The idea that we’re “not enough” permeates our lives whether we’re aware of it or not.
Think about our typical day. We wake up and think, “I didn’t get enough sleep.” or “I don’t have enough time.” We spend so much of our time complaining or worrying about what we don’t have enough of… We don’t have enough money. We don’t have enough work to do. We don’t have enough weekends. We’re not talented enough. We’re not driven enough. We’re not smart enough.
Before we even sit up in our beds each morning, we’re already inadequate in our own eyes. What begins as a simple expression of the hurried life, grows into the great justification for an unfulfilled life.
It makes complete sense why we have become a nation hungry for joy…because we’re starving from lack of gratitude.
I am enough.
Our culture puts too much value on independence. The truth is, to be truly independent, is to be alone.
Some call this strength, but really it’s often laziness. As humans, we’re designed to need other people. To believe that you can go at this world alone is like setting your soul down on a couch, never allowing it to exercise.
See, if you spend enough time alone, it soon becomes very hard to be around other people. You begin to think that the world belongs to you- that all space is your space and all time is your time.
You become so used to being able to daydream and keep yourself company, that other people are merely an intrusion. And this is terribly unhealthy.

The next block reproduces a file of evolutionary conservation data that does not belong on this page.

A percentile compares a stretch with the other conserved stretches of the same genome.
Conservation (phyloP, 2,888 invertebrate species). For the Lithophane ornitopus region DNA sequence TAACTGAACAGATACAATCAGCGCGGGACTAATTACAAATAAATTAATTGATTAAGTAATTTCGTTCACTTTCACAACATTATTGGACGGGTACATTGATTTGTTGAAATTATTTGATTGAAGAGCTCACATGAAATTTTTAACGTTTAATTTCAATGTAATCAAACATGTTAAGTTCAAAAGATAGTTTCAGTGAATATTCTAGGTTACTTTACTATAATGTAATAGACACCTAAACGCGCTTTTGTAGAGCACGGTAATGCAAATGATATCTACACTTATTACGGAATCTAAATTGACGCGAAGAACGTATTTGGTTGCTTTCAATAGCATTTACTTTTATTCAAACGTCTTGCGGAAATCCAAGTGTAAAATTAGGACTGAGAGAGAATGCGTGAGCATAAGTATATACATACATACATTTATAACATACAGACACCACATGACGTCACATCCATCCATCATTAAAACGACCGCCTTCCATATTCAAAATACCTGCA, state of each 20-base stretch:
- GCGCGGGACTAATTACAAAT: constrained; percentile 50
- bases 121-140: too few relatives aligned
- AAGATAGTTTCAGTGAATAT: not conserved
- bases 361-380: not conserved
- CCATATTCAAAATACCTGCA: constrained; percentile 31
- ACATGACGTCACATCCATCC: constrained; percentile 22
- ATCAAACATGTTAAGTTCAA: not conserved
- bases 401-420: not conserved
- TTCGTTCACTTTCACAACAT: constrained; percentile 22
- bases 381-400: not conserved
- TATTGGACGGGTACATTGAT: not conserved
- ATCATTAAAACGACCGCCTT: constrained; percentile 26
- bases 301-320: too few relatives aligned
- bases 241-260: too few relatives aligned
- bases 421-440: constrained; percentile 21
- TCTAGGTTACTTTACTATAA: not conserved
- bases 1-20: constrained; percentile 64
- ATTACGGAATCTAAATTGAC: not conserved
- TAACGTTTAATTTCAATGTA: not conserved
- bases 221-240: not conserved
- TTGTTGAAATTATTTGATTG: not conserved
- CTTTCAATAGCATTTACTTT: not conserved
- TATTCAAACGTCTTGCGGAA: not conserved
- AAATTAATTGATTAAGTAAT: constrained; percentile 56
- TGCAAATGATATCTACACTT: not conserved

God doesn’t want us floating through life alone, or sitting in front of our computers. He doesn’t want our lives to play out like a movie called Independence. He wants us interacting- laughing together, praying together, eating together…
If loving other people is a bit of heaven, then surely isolation is a bit of hell. While we’re on Earth, we get to decide in which state we would like to live.
I think I know why people are uncomfortable with stillness; being alone with the quiet of their mind.
What will my thoughts be? Will I be sad? Judgmental? Angry? Hateful? What if I am tormented by my racing mind? The inevitable underlying fear behind it all remains: Who am I?
But you are not your thoughts. Nor are you your feelings. If you can grasp this truth, you can learn to separate your self from your mind. The freedom that arises from this sort of separation will change your life. You will find that your thoughts are nothing to fear afterall. And more importantly, you will learn the healing power of stillness and the truth about how amazing you are, and have been all along.
“Whatever has happened before will happen again. What ever has been done before will be done again. There is nothing new under the sun.” Ecclesiastes 1:9
Have you ever noticed how cyclical your life is? I sure have.
As unpredictable as life can be, it’s cyclical nature is just as predictable.
For everything that dies, something else is born.
For everything that ends, something else begins.
For every door that closes, another one opens.
After every high, comes a low.